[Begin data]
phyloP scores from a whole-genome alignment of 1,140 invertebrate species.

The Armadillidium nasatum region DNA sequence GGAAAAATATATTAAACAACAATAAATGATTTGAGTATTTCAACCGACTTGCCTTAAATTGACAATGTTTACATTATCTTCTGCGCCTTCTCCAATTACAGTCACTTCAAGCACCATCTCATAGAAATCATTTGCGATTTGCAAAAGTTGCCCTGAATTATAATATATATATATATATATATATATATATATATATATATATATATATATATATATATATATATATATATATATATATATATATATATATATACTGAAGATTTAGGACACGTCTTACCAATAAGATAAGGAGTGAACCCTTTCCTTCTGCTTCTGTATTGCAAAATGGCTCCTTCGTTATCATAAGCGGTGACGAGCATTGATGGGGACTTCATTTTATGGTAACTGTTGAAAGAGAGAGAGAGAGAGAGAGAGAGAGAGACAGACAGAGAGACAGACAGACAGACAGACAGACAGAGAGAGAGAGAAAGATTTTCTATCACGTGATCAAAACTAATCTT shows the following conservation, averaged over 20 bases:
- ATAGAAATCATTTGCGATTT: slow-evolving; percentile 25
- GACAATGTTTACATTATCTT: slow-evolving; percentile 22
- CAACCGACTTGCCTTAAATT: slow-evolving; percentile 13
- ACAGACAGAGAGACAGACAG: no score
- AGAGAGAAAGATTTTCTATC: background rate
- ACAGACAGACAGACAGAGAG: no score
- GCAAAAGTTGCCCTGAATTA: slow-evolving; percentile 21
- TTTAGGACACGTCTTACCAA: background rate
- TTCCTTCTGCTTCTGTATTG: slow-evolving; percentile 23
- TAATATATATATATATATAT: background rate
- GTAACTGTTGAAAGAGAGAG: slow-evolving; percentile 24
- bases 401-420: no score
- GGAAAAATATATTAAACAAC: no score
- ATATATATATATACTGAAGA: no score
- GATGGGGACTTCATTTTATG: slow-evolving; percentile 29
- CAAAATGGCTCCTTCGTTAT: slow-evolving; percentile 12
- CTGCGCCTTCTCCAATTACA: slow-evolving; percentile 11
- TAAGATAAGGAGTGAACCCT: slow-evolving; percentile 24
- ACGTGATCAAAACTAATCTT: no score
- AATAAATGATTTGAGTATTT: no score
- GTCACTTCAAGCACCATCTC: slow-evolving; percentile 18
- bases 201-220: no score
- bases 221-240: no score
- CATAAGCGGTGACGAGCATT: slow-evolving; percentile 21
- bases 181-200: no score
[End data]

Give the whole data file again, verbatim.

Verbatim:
phyloP scores from a whole-genome alignment of 1,140 invertebrate species.

The Armadillidium nasatum region DNA sequence GGAAAAATATATTAAACAACAATAAATGATTTGAGTATTTCAACCGACTTGCCTTAAATTGACAATGTTTACATTATCTTCTGCGCCTTCTCCAATTACAGTCACTTCAAGCACCATCTCATAGAAATCATTTGCGATTTGCAAAAGTTGCCCTGAATTATAATATATATATATATATATATATATATATATATATATATATATATATATATATATATATATATATATATATATATATATATATATATATATACTGAAGATTTAGGACACGTCTTACCAATAAGATAAGGAGTGAACCCTTTCCTTCTGCTTCTGTATTGCAAAATGGCTCCTTCGTTATCATAAGCGGTGACGAGCATTGATGGGGACTTCATTTTATGGTAACTGTTGAAAGAGAGAGAGAGAGAGAGAGAGAGAGAGACAGACAGAGAGACAGACAGACAGACAGACAGACAGAGAGAGAGAGAAAGATTTTCTATCACGTGATCAAAACTAATCTT shows the following conservation, averaged over 20 bases:
- ATAGAAATCATTTGCGATTT: slow-evolving; percentile 25
- GACAATGTTTACATTATCTT: slow-evolving; percentile 22
- CAACCGACTTGCCTTAAATT: slow-evolving; percentile 13
- ACAGACAGAGAGACAGACAG: no score
- AGAGAGAAAGATTTTCTATC: background rate
- ACAGACAGACAGACAGAGAG: no score
- GCAAAAGTTGCCCTGAATTA: slow-evolving; percentile 21
- TTTAGGACACGTCTTACCAA: background rate
- TTCCTTCTGCTTCTGTATTG: slow-evolving; percentile 23
- TAATATATATATATATATAT: background rate
- GTAACTGTTGAAAGAGAGAG: slow-evolving; percentile 24
- bases 401-420: no score
- GGAAAAATATATTAAACAAC: no score
- ATATATATATATACTGAAGA: no score
- GATGGGGACTTCATTTTATG: slow-evolving; percentile 29
- CAAAATGGCTCCTTCGTTAT: slow-evolving; percentile 12
- CTGCGCCTTCTCCAATTACA: slow-evolving; percentile 11
- TAAGATAAGGAGTGAACCCT: slow-evolving; percentile 24
- ACGTGATCAAAACTAATCTT: no score
- AATAAATGATTTGAGTATTT: no score
- GTCACTTCAAGCACCATCTC: slow-evolving; percentile 18
- bases 201-220: no score
- bases 221-240: no score
- CATAAGCGGTGACGAGCATT: slow-evolving; percentile 21
- bases 181-200: no score